Jón Arnar Ingvarsson

Jón Arnar Ingvarsson (born 3 June 1972) is an Icelandic former professional basketball player and coach. He spent the majority of his career with Haukar in the Úrvalsdeild karla. He retired as the Úrvalsdeild all-time leader in assists but has since been surpassed by Justin Shouse.[1]

Jón Arnar Ingvarsson
Personal information
Born (1972-06-03) 3 June 1972
Iceland
NationalityIcelandic
Career information
Playing career1988–2004
PositionPoint guard
Career history
As player:
1988–1998Haukar
1998Castors Braine
1998–2002Haukar
2002–2004Breiðablik
As coach:
1998–1999Haukar
2002–2005Breiðablik
2006–2009ÍR
2012–2013ÍR
Career highlights and awards
As player:

As coach:

Playing career

Club career

Jón Arnar started his senior career in 1988, at the age of 16, with Haukar,[2] where he spent the first 10 years of his career,[3] winning the Icelandic Cup with the club in 1996.[4][5] The same year he led the Úrvalsdeild in assists[6] and was named to the Úrvalsdeild Domestic All-First team.[7] In January 1998, he left the club and signed with Castors Braine in Belgium.[3] He returned to Haukar the next season and stayed there until 2002, when he took over Breiðablik as player-coach.[8] He retired as player in 2004.

National team career

Jón Arnar played 102 games for the Icelandic national team from 1990 to 2000.[9]

Coaching career

Jón Arnar was hired as the head coach of Haukar in November 1998, replacing recently fired Einar Einarsson.[10] He coached the team for the rest of the season,[11] accumulating a 4-10 record.[12]

He took over as the head coach of Breiðablik in 2002. After two seasons in the Úrvalsdeild, the club was relegated to 1. deild karla in 2004. After a disappointing start of the 2005–2006 season, the board of Breiðablik fired Jón Arnar in December 2005.[13]

Jón Arnar was hired as the head coach of ÍR in 2006 and led them to victory in the Icelandic Cup in his first season.[14] In December 2009, he stepped down as the head coach due to his wife's illness.[15] He returned to ÍR in April 2012 when he signed a 2-year contract with the club.[16] He stepped down as the head coach of the club on 1 February 2013 after a disappointing tenure with the team in last place.[17]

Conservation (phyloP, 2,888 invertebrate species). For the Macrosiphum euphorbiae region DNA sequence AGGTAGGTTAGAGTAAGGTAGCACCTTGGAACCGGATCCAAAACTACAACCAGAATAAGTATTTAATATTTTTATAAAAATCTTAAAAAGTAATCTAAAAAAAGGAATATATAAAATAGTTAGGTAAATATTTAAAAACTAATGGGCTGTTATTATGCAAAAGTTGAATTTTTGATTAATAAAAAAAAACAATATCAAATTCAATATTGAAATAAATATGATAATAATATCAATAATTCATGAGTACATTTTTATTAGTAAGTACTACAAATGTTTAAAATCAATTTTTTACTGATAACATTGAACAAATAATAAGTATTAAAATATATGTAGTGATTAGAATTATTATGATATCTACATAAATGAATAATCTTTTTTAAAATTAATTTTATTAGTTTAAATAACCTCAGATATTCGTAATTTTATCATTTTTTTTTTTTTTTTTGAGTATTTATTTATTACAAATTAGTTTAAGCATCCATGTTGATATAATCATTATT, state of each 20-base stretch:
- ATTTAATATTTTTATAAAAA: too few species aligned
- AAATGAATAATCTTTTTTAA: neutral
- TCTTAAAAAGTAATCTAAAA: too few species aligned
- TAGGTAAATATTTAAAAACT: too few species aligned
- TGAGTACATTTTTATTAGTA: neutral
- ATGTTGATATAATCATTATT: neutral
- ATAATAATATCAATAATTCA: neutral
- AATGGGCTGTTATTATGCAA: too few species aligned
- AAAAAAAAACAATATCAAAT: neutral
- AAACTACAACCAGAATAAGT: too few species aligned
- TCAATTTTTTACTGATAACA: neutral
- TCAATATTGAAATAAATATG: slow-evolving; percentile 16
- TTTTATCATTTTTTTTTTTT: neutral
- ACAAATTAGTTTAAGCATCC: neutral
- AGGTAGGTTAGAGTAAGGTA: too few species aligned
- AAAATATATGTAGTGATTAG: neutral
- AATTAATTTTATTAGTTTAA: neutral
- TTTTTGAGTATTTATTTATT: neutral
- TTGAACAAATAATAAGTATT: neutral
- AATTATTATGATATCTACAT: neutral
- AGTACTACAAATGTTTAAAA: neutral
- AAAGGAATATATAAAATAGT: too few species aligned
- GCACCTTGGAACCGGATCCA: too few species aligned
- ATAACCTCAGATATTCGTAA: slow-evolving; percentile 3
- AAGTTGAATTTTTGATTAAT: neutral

Personal life

Jón Arnar is the son of Ingvar Jónsson, a former player and coach for Haukar. His brother, Pétur Ingvarsson, played 26 games for the national team. Jón Arnar's son is Kári Jónsson, a professional basketball player.[9][18]

References

  1. Óskar Ófeigur Jónsson (5 February 2016). "Næstu tvær stoðsendingar hjá Justin verða sögulegar". Vísir.is (in Icelandic). Retrieved 29 September 2018.
  2. Hörður Tulinius (10 December 2013). "Sjaldnast fellur eplið langt frá eikinni". Karfan.is (in Icelandic). Retrieved 29 September 2018.
  3. "Jón Arnar til Belgíu". Morgunblaðið (in Icelandic). 6 January 1998. Retrieved 29 September 2018.
  4. Skúli Unnar Sveinsson (30 January 1996). "Tíu ára bið eftir bikarnum loks á enda hjá Haukum". Morgunblaðið (in Icelandic). Retrieved 29 September 2018.
  5. "Sá fyrsti í 10 ár". Dagblaðið Vísir (in Icelandic). 29 January 1996. Retrieved 29 September 2018.
  6. "Heildartölfræði einstaklinga á einu tímabili - Meðaltöl". kki.is. Icelandic Basketball Federation. Retrieved 29 September 2018.
  7. "Teitur og Anna María best". Morgunblaðið (in Icelandic). 1 May 1996. Retrieved 29 September 2018.
  8. "Jón Arnar Ingvarsson tekur við þjálfun Breiðabliks". Morgunblaðið (in Icelandic). 11 June 2002. Retrieved 29 September 2018.
  9. "KKÍ | A landslið". kki.is. Retrieved 29 September 2018.
  10. "Jón Arnar þjálfar Hauka". Dagblaðið Vísir (in Icelandic). 1 December 1998. Retrieved 29 September 2018.
  11. "Haukar vilja fá Svala". Dagblaðið Vísir (in Icelandic). 14 April 1999. Retrieved 29 September 2018.
  12. Óskar Ó. Jónsson; Rúnar Birgir Gíslason. "Þjálfarasaga úrvalsdeildar karla í körfubolta". kki.is. Icelandic Basketball Federation. Retrieved 29 September 2018.
  13. "Jón Arnar hættur". Dagblaðið Vísir (in Icelandic). 6 December 2005. Retrieved 29 September 2018.
  14. Sigurður Elvar Þórólfsson (19 February 2007). "Aldarafmælið byrjar vel". Morgunblaðið (in Icelandic). pp. B5. Retrieved 29 September 2018.
  15. "Jón Arnar hættur hjá ÍR". Morgunblaðið (in Icelandic). 31 December 2009. Retrieved 29 September 2018.
  16. "Jón Arnór aftur í Breiðholtið". Fréttablaðið (in Icelandic). 23 April 2012. Retrieved 29 September 2018.
  17. "Jón Arnar hætti hjá ÍR". Morgunblaðið (in Icelandic). 2 February 2013. Retrieved 29 September 2018.
  18. Tómas Þór Þórðarson (29 September 2018). "25 ár á milli mynda: Stoltur körfuboltapabbi orðinn stoltur körfuboltaafi". Vísir.is (in Icelandic). Retrieved 28 October 2017.
This article is issued from Wikipedia. The text is licensed under Creative Commons - Attribution - Sharealike. Additional terms may apply for the media files.